What It Means for Technology Commercialization
The Bayh-Dole Act is a federal law enacted in 1980. This legislation, cosponsored by Senators Birch Bayh and Robert Dole, enables universities, nonprofit research institutions, and small businesses to own, patent, and commercialize inventions developed under federally funded research programs within their organizations.
The formal name for the act is the “Patent and Trademark Act Amendments of 1980,” and it created a uniform patent policy among the federal agencies that fund research. Criticisms of the previous policy prompted this change. Congress perceived the need for reliable technology transfer mechanisms and for a uniform set of federal rules to make the process work.
The federal government’s inability to effectively commercialize technologies derived from federally funded research resulted in hundreds of valuable patents sitting around unused. At the time, the government was not willing to grant licenses to the private sector.
The act ultimately has motivated more and more universities to become actively involved in the transfer of technology from the lab to market. The ability of universities, including the University of Pittsburgh, to retain title to and actively license these technologies serves as a tremendous incentive.
- The University is entitled to retain ownership of any inventions created as a result of federal funding, unless the funding agency informs the University up front that the agency will retain title to inventions derived from the funded projects because of specifically identified “exceptional circumstances” or other specified conditions.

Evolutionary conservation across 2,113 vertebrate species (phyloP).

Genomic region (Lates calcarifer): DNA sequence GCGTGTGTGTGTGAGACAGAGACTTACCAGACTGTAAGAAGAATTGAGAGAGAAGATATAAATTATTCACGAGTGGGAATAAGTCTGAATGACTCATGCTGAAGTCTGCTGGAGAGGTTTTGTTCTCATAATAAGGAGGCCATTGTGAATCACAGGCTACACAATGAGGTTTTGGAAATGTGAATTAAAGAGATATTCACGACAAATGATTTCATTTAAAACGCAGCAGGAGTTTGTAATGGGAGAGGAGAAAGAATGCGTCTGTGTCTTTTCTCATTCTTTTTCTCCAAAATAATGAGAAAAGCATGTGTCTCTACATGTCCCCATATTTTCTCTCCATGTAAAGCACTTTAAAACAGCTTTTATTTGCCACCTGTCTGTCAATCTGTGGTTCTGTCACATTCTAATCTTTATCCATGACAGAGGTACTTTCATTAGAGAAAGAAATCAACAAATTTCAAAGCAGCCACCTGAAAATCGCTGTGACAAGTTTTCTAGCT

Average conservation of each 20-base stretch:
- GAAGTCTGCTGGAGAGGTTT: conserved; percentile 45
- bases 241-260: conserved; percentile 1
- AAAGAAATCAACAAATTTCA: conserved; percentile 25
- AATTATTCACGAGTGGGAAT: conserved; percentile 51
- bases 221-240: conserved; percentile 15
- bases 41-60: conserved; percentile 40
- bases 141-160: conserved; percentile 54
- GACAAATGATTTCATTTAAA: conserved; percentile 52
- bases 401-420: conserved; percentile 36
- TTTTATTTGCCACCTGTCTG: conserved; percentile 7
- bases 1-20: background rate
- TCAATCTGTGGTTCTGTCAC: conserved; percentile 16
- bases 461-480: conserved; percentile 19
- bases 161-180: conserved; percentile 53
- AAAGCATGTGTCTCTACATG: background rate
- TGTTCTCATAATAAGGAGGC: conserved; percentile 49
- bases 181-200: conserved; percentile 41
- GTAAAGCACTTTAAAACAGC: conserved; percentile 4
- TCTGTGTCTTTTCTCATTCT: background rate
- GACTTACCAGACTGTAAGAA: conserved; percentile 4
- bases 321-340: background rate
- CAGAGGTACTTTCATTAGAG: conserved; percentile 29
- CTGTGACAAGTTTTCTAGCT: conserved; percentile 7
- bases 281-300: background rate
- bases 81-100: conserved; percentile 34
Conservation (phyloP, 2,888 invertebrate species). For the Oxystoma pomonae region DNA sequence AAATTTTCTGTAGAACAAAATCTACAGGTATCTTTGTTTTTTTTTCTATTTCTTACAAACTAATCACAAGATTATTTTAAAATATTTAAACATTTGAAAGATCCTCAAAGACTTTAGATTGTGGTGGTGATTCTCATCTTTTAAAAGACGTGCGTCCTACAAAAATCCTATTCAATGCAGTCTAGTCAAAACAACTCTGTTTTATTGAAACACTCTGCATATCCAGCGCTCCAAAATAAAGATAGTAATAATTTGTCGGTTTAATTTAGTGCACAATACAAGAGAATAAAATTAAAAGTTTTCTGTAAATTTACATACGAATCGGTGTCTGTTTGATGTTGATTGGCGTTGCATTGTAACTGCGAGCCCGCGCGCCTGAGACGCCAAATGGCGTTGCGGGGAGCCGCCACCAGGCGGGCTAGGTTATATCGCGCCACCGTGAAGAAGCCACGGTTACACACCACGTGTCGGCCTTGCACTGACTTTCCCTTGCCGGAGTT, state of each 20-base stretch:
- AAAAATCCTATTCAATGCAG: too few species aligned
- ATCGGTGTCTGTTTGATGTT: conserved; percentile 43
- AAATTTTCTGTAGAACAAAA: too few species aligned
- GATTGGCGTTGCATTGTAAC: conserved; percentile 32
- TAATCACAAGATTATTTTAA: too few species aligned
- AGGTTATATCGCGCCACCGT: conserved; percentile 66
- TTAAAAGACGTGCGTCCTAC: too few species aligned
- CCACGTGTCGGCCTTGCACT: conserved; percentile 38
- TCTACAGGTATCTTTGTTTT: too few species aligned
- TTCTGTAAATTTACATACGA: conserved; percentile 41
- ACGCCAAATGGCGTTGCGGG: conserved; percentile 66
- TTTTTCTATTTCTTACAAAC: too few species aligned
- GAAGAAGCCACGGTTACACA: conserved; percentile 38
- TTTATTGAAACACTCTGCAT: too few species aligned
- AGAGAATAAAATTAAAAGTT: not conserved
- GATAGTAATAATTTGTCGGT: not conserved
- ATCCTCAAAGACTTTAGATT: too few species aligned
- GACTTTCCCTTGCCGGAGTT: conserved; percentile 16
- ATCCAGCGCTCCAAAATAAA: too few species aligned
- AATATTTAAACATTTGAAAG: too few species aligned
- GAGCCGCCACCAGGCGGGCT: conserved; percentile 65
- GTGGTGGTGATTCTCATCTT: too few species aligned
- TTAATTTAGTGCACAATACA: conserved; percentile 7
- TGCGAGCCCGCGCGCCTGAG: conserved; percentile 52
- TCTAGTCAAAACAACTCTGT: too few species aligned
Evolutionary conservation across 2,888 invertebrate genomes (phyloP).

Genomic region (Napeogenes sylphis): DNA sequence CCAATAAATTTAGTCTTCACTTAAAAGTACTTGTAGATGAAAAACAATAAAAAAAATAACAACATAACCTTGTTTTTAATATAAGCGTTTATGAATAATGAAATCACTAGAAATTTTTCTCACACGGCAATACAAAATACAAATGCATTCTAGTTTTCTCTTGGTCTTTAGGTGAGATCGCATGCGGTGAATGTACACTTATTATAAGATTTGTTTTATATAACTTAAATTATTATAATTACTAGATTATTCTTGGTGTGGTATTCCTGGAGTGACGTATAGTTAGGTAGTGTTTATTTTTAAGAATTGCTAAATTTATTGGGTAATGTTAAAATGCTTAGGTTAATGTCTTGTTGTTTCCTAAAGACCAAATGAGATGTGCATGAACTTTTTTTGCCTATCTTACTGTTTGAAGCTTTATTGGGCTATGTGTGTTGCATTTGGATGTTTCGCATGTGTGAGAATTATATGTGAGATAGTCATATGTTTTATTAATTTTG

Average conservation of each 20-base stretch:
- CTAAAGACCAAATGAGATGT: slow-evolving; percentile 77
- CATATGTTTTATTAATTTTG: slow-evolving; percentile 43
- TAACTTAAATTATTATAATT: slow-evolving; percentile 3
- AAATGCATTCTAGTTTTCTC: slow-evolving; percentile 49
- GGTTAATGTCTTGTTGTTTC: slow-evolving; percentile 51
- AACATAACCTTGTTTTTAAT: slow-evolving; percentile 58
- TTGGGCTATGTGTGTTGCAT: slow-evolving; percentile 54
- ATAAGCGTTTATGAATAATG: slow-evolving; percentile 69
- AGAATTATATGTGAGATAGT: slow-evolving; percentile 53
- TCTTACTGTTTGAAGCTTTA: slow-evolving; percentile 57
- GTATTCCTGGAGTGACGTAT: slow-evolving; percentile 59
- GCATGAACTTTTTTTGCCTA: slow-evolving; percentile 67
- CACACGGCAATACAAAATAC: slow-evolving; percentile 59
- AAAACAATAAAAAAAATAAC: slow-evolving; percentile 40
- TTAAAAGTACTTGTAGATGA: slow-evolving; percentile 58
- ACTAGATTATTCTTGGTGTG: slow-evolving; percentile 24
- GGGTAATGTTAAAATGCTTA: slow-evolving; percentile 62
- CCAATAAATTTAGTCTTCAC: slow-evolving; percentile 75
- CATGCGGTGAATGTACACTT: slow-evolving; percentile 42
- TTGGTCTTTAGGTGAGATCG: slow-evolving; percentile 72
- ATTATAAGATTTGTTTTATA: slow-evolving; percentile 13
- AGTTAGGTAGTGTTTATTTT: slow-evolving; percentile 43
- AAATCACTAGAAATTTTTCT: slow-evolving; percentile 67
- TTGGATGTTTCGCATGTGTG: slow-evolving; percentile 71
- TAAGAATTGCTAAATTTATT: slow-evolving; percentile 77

- When a University innovator discloses the creation of an invention derived from federally funded research, the University has two months from that date to disclose that information to the appropriate federal agency. The University also must patent all inventions it elects to own and commercialize.
- The University must attempt to develop and commercialize the invention. If an attempt is not made, the federal government retains the right to take control of the invention. The government also may take control of the invention for other reasons,such as a need to alleviate health or safety concerns. This provision is referred to in the law as the government’s “march-in” rights.
- The University must provide the U.S. government with a nontransferable, irrevocable, paid-up, nonexclusive license (“confirmatory license”) to use the invention.
- In granting a license to use the invention, the University also generally must give priority to small businesses, while maintaining the fair-market value of the invention.
- When granting an exclusive license, the University must ensure that the invention will be “manufactured substantially” in the United States.
- Excess revenue must support research and education.
- The University must share a portion of the royalties with the inventor(s).